And as it turns out, Rick is perfectly well suited to survive the apocalypse as well, as is illustrated in the action scene that encompasses the majority of the episode. When he and Shane have a disagreement over how to deal with their prisoner, things escalate towards violence very quickly. Though the two have been friends for the majority of their lives, neither one restrains themselves at all during the conflict. Rick smashes Shane's face in with his fists, while Shane throws a motorcycle on top of Rick, and later throws a massive wrench at him with deadly intent. It was this latter action that started the real conflict, as zombies began to pour out of the now open window.
Rick is overwhelmed at one point by three zombies, but takes them all out, one by one, as the bodies fell on top of his. With no clear shot at the last zombie, Rick geniously takes three shots through another zombies head, in what was easily one of the greatest moments special effects wise for the series (the barrel poking out the opening in the zombie's head was pretty amazing). Meanwhile, Shane was trapped on a schoolbus with a massive pack of walkers trying to claw their way in. Shane utilized Rick's method of luring the walker's to a single spot using his own blood, and stabbed numerous zombies in the skull, while simultaneously praying he might make it out of that impossible situation alive.
In one of the more surprising moment's of the show, Rick and the prisoner leave the area, with Shane still trapped. I honestly thought for a few minutes that this scene might have been the end of Shane, but Rick once again proves why he is better than everyone else (including you and me), and he picks up more weapons, hops in the car, and comes back guns blazing to Shane's rescue. The way the episode ended, I honestly thought that Shane might have been reevaluating his perception of Rick, but as was illustrated in the scenes for the next episode, nothing has really changed. I'm not sure how much longer they can drag out the conflict between these two, but if this episode is any indication of the changes to Rick's character, the problem won't be around much longer. I wouldn't be surprised to see Rick eventually snap and kill Shane himself. While that most likely won't happen (please do it AMC), there is no question that Rick is absolutely finished with Shane's shit.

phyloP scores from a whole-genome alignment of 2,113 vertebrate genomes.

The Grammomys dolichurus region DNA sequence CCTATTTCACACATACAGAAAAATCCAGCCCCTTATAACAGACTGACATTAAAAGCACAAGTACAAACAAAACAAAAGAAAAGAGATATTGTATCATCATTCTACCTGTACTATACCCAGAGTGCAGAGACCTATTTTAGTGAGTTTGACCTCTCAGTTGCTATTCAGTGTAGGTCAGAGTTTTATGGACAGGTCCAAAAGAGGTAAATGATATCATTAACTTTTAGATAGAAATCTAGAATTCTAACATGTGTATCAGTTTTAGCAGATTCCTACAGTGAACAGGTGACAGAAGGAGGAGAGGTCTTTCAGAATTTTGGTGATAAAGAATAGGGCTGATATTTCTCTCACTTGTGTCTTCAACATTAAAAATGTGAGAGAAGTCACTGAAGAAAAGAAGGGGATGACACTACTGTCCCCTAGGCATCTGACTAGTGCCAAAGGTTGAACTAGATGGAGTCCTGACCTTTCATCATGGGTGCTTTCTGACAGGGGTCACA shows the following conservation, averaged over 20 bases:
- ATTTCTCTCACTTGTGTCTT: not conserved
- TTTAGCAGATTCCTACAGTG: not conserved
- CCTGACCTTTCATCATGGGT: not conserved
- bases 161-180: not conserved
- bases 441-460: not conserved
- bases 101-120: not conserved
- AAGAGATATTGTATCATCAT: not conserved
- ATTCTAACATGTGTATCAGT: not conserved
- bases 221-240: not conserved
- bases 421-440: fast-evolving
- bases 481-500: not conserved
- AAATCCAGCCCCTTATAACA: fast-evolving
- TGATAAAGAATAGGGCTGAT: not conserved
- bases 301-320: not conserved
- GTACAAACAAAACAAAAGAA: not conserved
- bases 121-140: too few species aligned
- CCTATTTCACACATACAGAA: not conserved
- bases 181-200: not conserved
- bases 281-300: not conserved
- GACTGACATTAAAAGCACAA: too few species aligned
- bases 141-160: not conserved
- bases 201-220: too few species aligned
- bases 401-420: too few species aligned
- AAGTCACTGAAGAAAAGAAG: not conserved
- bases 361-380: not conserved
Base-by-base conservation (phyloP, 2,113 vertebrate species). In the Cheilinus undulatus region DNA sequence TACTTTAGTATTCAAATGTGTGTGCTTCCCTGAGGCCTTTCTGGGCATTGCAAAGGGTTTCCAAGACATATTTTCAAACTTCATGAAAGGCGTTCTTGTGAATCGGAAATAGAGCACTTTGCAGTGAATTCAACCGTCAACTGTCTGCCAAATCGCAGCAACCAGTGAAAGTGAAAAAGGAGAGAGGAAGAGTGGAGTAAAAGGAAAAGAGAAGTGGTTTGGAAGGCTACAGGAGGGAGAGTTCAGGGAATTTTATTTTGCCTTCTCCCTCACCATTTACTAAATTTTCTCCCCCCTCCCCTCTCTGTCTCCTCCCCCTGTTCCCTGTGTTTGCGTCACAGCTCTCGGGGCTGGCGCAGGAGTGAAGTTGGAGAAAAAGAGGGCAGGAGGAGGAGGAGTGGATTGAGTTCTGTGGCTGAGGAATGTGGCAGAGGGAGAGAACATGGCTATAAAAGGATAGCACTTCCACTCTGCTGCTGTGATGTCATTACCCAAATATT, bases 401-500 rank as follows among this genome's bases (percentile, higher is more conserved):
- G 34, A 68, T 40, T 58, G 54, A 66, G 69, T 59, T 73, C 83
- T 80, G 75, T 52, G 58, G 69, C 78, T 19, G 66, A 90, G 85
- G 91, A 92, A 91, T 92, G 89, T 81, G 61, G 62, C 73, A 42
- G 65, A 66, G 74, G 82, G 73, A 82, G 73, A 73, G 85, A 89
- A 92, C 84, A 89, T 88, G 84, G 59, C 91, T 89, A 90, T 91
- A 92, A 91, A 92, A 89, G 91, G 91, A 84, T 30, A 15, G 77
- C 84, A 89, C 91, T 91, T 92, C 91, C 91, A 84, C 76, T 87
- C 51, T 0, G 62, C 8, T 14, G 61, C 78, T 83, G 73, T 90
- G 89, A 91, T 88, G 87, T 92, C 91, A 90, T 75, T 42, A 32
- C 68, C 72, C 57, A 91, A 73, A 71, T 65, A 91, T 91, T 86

Overall this was a great episode, and I can't wait to see where the writers take this show in the last three episodes of the season. Everything in season 2 has been a complete downer, especially the episode "Nebraska" when the other survivors shared the state of the world beyond Georgia. I've not read the comics, so I have no idea where this show is going, but my favorite part of it is how it just focuses on the group surviving. And with the current state of the world, there is plenty of surviving to be done.
-Chris (Amateur Zombie Hunter)